If you’re in the U.S., and have ever used Grokster, KaZaa or another file sharing program to download mp3 files, expect a call. The RIAA are out to get you, and they don’t care whether you’re a granny. According to Associated Press, one 50 year-old grandfather in California was shocked to learn this week that the RIAA had subpoenaed his ISP to provide his name and address for downloading songs from the internet. But the man was not the downloader – it was a member of his family.
The RIAA has served subpoenas to Internet service providers, which will ultimately end in lawsuits. TechTV has published a number of the P2P user names filed with the US District Court in Washington, DC, mainly Kazaa users. In the end this list could be massive, raising the possibility of a backlash and a half.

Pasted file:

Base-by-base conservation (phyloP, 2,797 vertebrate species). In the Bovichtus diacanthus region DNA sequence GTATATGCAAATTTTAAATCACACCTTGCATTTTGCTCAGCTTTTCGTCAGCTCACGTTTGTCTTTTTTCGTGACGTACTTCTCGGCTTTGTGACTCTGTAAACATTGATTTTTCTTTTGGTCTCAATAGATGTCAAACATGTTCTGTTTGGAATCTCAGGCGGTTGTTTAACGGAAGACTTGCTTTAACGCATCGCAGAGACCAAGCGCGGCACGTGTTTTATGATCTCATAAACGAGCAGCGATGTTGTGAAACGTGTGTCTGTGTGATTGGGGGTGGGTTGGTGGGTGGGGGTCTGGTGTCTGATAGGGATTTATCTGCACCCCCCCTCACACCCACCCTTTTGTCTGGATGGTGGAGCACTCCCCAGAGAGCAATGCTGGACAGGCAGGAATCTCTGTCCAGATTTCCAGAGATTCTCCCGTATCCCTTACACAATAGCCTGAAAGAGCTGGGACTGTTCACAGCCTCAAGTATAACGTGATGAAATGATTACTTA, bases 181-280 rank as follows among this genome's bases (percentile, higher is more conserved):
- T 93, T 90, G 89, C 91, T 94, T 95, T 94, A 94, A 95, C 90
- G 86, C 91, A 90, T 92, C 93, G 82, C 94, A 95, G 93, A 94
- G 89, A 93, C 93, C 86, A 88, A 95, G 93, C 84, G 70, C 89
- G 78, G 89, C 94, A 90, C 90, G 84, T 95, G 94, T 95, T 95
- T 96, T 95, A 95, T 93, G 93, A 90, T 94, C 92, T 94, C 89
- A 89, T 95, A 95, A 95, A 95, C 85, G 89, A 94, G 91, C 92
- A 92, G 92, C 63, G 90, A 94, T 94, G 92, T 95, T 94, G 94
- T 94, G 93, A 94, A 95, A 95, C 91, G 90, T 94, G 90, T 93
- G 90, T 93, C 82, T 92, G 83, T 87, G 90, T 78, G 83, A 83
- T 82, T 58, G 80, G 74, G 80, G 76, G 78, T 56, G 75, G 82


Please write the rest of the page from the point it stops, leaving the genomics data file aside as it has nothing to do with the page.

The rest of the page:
My tupennies’ worth? I think the RIAA should have been more circumspect. My understanding is that the vast majority of mp3 files out there are from a small number of uploaders, and if they can be closed down, the file-sharing world will be less appealing. Get rid of them and you may have little more than an informal ‘tasting net’ where folk can check out music without having to pay for it first (a little like the old cassette days). Or am I being hopelessly romantic?